Union workers, upset over the prospect of expanded weekend shifts, have manned picket lines at bottling and warehouse operations of Kentucky-based Heaven Hill Distillery, one of the world’s largest bourbon producers.
The walkout, in its third day Monday, involves about 420 members of United Food and Commercial Workers Local 23D. They voted overwhelmingly last week to reject a new five-year contract offer and formed picket lines Saturday at Heaven Hill’s operations in Bardstown, Kentucky.
The union claims a new contract would expand weekend shifts, remove a cap on premium increases on health care coverage and cut overtime pay. Heaven Hill claims its pride in its workers is a core value that it still adheres to.
The AP continued:
“We have had productive conversations with the union for several months now regarding components of the contract,” the company said in a statement. “We will continue to collaborate with UFCW leadership toward passage of this top-of-class workforce package.”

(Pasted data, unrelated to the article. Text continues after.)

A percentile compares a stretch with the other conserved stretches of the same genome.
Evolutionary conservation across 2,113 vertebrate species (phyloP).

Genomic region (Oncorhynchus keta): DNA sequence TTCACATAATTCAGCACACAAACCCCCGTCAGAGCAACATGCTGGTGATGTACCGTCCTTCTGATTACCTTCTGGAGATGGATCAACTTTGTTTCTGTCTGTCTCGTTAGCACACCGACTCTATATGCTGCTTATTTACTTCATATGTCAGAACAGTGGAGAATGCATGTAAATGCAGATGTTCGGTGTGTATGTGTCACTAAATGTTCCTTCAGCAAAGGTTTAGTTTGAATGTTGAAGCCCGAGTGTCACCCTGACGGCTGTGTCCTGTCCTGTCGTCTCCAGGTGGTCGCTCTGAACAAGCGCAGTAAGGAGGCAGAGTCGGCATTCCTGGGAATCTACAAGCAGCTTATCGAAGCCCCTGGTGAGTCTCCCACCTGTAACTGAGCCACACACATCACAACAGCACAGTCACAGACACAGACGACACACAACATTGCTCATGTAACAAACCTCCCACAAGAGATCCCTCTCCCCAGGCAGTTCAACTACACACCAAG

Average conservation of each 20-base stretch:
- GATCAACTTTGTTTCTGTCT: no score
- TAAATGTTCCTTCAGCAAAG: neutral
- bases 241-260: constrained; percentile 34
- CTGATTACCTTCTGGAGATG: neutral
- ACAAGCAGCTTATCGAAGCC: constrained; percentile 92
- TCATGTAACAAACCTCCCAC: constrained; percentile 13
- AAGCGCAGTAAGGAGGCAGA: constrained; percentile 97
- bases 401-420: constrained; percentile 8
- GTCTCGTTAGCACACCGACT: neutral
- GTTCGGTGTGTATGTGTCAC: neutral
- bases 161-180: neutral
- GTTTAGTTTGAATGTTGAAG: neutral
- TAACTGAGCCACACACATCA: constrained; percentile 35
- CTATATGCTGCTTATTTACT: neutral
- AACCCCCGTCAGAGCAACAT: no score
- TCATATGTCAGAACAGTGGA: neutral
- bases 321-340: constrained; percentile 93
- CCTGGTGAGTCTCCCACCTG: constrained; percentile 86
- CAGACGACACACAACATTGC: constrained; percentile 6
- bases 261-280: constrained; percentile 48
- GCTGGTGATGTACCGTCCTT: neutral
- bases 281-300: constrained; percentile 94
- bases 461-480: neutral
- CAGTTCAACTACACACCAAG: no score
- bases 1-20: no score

What you should know: Work conditions continue to be a focus for employees looking to exercise their power in a tight labor market. Heaven Hill joins other companies like Frito Lay, which have come under fire in recent months for work schedules that push employees to the brink, undercutting claims to care for workers and their well-being.
Corporations should consider that programs created to support workers and their health shouldn’t only extend to corporate desk workers in the headquarters office. Failing to offer reasonable hours and compensation for workers who were told they were “essential” during the past two years of pandemic crisis will backfire—and with record job openings, workers have options when looking for better circumstances.